I take 20 minutes to sit quietly first thing in the morning. Trevor Blake talks about the practice of taking quiet time in his book Three Simple Steps. Twenty minutes is the magic amount of time it takes for the brain to form new neurons. These neurons have no memory of what has happened before so I tackle my day with a whole new arsenal of decision making power. This daily practice has made me less reactive and less emotional. I see situations for what they are. I don’t take things personally. At the end of my work day, I walk. This allows me to clear my head and may be make new connections between ideas that I had not thought of while sitting at my desk.
For years, I rose between 2:30 and 3:45am to get to the television studio for work. There wasn’t ’90 minutes’ to dedicate. I hurtled straight into my work day. When I became a full time entrepreneur running LadyDrinks, I thought to myself, if I can get up at 2:30, I can get up at 5:30am and workout. It took me a year to establish this habit. I started by going to Pure Barre classes. Sadly, I could go, even if I was hungover. Then I added one HIIT training class. Then another. Then another. Today, my first 90 minutes of the day follow the menu featured in Hal Elrod’s book The Miracle Morning. Silence. Affirmations. Visualization with my vision board. Exercise. Reading either a book about a famous business person (Bob Iger or Marc Randolph) or the New York Times. Scribing or writing in my Morning Pages to build self awareness.
Anxiety wells up on Sundays as I think about all the things I have to do. Writing it all down on paper and getting it out of my head is the biggest favor I can do for myself. David Allen calls it the “The Brain Dump Exercise. ” I use 9″ x 12″ artist’s sketchpad to scribble all my personal and professional tasks, down to the grocery list of tofu, garlic shrimp and chickpeas. This bumps me to my next step.
I look out on the week‘s worth of commitments. Where are the pockets of time to get this errand done? What do I need to get before that meeting on Friday? I schedule in the important phone calls, emails, reminders. If it doesn’t get scheduled, it usually doesn’t get done.
Each night, before I go to bed, I plan out my day. I use Brendon Burchard’s High Performance Planner to list my top three goals and priorities for the day. I list what tasks must be done. I look where the blocks of time are to do the deep work. I love that the planner forces me to think about who I want ‘to be’ the next day. I never did that before. Not intentionally anyway. It forces me to list at least one person I will reach out to and surprise with a note or gift the next day. Sometimes, I’m stumped by the question: What is the one thing you can get excited about. It forces me to take inventory of what I’m doing.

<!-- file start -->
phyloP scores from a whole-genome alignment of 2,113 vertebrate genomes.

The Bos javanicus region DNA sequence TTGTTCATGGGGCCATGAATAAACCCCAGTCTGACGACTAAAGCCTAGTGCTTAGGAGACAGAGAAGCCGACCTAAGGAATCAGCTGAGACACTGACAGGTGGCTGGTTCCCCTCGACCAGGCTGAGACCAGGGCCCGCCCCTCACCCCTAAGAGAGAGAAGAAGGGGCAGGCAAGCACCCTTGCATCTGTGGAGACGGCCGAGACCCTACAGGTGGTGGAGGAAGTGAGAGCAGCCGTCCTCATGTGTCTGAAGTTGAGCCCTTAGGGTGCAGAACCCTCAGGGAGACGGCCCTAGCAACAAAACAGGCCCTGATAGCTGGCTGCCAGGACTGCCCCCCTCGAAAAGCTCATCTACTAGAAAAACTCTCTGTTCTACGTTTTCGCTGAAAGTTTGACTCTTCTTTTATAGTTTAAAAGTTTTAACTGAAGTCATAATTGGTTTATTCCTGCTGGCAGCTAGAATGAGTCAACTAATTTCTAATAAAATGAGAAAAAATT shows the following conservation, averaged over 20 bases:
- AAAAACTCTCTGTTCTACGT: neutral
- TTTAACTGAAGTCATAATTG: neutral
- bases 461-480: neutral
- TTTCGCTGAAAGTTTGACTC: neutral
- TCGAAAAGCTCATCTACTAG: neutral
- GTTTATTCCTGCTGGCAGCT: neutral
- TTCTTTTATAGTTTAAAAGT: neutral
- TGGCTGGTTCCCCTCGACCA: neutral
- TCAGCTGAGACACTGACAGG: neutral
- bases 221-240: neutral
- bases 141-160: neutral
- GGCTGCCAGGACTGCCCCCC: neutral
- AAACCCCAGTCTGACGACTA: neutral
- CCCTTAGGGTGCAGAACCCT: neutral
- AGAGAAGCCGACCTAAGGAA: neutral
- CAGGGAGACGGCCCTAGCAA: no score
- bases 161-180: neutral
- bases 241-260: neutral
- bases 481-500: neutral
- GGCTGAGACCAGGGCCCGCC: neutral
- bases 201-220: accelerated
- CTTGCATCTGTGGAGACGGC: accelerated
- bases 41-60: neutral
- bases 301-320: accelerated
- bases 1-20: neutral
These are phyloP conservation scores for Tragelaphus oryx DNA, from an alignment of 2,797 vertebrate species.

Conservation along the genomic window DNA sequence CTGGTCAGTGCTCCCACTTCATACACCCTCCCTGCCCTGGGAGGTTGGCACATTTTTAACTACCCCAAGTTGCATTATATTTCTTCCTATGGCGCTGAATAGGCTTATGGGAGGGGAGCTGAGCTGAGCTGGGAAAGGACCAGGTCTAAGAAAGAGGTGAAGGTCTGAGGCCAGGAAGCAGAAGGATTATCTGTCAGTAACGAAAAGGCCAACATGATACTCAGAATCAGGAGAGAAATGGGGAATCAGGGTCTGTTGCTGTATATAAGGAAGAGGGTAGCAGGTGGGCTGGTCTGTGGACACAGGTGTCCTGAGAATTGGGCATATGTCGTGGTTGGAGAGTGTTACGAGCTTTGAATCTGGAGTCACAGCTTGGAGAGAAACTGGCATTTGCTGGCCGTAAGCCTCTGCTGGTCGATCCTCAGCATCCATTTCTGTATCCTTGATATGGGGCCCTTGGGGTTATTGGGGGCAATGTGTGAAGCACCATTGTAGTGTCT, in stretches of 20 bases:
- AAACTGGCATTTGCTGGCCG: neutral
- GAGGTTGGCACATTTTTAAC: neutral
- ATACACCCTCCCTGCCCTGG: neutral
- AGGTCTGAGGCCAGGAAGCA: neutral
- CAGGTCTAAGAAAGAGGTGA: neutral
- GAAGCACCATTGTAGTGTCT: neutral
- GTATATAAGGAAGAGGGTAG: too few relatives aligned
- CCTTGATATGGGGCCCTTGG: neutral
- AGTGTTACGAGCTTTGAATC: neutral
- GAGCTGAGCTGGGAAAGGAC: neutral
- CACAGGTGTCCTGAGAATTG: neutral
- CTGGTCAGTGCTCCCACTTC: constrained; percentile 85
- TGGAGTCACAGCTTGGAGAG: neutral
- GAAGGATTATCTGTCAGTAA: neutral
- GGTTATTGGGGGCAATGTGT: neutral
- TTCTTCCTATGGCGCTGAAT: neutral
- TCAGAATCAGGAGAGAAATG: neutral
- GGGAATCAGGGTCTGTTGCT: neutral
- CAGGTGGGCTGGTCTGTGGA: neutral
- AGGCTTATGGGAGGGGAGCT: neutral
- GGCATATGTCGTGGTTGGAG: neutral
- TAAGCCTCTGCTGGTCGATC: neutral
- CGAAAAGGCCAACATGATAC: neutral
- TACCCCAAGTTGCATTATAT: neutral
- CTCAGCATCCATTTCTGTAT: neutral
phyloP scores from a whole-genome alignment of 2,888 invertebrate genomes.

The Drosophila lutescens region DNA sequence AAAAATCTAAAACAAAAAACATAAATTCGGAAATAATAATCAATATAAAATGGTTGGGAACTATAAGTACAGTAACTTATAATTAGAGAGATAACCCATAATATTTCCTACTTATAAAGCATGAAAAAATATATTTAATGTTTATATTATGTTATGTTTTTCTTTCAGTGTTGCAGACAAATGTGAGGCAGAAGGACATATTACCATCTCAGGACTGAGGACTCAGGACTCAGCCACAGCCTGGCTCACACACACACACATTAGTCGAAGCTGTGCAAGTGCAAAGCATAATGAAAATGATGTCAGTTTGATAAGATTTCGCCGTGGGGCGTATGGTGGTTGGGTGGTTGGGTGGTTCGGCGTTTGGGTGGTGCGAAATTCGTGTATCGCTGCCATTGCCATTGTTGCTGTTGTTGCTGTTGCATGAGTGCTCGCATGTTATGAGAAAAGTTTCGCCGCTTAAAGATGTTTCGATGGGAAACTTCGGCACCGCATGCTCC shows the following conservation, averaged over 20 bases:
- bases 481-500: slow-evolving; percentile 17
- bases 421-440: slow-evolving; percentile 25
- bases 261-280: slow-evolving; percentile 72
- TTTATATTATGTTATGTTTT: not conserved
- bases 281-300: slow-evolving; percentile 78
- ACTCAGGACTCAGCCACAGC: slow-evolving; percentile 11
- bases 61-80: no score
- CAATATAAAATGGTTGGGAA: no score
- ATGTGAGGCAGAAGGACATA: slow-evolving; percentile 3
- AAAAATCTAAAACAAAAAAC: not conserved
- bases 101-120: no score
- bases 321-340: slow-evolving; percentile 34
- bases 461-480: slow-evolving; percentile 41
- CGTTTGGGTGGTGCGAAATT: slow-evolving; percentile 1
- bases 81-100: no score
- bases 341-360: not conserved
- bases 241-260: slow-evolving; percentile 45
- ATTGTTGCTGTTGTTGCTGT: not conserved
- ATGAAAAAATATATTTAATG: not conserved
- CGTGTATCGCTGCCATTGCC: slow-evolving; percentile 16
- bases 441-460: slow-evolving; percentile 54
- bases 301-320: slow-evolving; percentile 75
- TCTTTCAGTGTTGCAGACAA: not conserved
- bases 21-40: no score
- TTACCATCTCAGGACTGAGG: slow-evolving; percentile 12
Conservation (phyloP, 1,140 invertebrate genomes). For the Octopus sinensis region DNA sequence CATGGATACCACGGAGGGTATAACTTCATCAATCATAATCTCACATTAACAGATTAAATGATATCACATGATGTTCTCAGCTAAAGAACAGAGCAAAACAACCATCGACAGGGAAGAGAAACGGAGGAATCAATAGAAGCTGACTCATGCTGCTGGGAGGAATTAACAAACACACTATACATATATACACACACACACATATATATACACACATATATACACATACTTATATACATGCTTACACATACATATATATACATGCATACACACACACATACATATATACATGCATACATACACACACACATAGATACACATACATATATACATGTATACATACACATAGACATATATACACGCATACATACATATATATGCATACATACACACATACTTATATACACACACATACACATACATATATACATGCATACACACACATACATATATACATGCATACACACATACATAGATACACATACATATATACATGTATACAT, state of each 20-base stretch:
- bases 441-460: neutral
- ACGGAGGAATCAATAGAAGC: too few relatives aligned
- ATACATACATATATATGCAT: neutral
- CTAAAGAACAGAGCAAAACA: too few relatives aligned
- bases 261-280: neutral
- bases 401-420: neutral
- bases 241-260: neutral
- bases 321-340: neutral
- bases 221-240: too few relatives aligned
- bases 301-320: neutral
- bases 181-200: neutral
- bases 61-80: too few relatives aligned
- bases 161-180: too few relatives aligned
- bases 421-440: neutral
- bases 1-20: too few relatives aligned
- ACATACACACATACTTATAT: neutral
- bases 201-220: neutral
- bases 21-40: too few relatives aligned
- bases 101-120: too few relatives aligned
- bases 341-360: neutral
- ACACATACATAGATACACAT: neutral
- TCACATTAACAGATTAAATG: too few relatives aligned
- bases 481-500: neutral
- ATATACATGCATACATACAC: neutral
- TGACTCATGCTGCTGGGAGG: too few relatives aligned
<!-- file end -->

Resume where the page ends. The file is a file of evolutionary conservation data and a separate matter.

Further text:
My women’s empowerment teacher Jennifer Macaluso Gilmore taught my women’s co-hort a valuable piece of advice in 2010: we can only have 2 priorities at a time. We can have five total. But we can truly only focus on 2 priorities at a time. When those are finished, we bump down to the next two. I keep mine listed in my planner. It becomes the filter by which I decide what I say ‘yes’ to and what I say ‘no’ to.
Depending on which technique you subscribe to, either time increment works in getting deep work done. I set the timer on my phone for 25 minutes. I also set my computer notifications to ‘do not disturb’ and put my phone away. For twenty five minutes, also known as the Pomodoro technique, I work in a focused way on a task, such as this article. Brendon Burchard asks folks to find 3 50-minute blocks in the day instead, and do a sprint of work.
I don’t know that my younger self took this seriously. It’s incredibly important to your productivity to take breaks. As the day progresses, it’s important to take longer breaks to allow the brain to hit the re-set button. Former LinkedIn CEO Jeff Weiner wrote in this well-read blog post, it’s not only important to take breaks, but to plan rewards for those breaks as incentive to finish the work. Make a list of those rewards and post it somewhere you can see it: “Walk around the block. Pedicure. Read Netflix book” so you aren’t scrambling to figure out how to reward yourself when the break comes.
If all of this sounds overwhelming, take it down to basics. For one week, write down what you do each hour throughout the day. Author and time management expert Laura Vanderkam created her own trademark spreadsheet to log this kind of activity. Looking it all down on paper is an eye opener. You see where you are wasting time. She created this exercise to debunk the common phrase, “I don’t have time to ______ (fill in the blank.) You do. You just don’t know how long it takes you to do something, like create that end of week report. You also don’t know that you spend 2 hours scrolling through social media each day. Vanderkam is all about the ‘found’ hours in the 168 hour work week.
She’s actually one of my favorite authors of all time. I will be interviewing her next Thursday as she launches her new e-book THE NEW CORNER OFFICE: HOW THE MOST SUCCESSFUL PEOPLE WORK FROM HOME. I would love for you to join me to learn how she counsels folks who are challenged with how to manage time. Sign up here